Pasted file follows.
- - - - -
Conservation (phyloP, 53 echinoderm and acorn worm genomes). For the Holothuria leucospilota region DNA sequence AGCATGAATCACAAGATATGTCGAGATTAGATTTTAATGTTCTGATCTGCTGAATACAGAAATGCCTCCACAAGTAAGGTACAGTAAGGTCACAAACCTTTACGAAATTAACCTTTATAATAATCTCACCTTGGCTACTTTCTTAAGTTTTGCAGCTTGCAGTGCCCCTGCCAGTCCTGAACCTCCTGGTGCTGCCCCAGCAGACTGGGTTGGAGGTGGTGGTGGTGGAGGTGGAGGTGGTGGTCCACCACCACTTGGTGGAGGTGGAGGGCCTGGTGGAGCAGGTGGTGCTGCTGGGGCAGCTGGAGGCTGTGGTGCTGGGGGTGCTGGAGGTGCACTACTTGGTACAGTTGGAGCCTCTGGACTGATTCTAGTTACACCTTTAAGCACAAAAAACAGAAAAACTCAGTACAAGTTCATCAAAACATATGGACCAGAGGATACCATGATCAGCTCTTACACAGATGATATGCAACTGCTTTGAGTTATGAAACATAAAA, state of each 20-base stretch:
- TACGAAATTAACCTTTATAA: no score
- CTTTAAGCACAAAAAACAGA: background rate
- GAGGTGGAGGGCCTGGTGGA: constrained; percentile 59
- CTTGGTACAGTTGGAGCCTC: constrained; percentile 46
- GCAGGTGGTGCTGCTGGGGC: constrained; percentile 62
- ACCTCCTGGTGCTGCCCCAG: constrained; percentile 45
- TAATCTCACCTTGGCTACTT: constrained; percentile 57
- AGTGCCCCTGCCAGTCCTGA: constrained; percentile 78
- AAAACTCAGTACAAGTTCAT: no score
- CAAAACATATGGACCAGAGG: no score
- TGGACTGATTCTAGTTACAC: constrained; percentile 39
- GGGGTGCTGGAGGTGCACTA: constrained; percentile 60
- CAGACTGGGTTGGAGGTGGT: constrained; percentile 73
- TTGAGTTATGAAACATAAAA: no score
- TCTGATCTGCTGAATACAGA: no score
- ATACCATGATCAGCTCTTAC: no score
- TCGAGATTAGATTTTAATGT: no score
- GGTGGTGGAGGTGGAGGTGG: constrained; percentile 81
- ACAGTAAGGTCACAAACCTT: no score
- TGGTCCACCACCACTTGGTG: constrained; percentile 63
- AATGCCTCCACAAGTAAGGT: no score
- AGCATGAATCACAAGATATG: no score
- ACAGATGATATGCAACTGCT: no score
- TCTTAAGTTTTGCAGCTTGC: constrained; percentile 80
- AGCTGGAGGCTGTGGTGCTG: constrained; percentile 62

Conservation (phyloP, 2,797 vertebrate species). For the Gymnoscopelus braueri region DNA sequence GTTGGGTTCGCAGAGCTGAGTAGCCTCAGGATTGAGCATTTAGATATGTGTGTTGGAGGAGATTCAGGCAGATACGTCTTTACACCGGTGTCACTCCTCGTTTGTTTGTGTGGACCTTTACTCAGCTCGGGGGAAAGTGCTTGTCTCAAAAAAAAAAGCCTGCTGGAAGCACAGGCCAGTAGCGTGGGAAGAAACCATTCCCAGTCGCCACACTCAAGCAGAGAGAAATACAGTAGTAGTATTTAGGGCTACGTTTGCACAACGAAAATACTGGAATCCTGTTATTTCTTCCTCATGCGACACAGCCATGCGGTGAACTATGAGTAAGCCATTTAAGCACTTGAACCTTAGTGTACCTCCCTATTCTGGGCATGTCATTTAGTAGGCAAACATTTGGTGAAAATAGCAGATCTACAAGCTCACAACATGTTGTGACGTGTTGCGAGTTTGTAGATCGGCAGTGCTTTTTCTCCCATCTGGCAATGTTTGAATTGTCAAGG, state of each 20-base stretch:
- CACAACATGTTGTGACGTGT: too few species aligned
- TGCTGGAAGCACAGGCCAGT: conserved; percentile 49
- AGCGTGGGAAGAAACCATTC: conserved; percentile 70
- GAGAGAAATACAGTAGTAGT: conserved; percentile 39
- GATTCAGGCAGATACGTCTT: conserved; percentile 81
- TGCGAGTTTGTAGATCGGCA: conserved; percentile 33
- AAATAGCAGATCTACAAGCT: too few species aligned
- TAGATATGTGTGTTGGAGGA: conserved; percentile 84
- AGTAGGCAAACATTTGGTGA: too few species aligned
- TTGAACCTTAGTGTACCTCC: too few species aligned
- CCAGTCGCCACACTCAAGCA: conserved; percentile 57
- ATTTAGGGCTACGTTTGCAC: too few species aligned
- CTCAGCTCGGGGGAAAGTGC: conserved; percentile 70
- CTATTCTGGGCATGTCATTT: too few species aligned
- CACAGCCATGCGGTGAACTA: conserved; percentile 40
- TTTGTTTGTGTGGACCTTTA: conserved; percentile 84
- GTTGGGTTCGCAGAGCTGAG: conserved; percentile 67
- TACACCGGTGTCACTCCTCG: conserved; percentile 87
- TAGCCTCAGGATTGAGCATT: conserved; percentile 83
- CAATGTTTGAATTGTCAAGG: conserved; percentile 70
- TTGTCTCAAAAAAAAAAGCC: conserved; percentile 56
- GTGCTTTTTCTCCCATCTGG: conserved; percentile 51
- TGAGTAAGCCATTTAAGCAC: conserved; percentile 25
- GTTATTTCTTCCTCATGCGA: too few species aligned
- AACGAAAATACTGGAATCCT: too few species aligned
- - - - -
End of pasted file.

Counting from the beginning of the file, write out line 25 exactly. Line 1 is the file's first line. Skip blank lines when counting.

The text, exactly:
- TCTTAAGTTTTGCAGCTTGC: constrained; percentile 80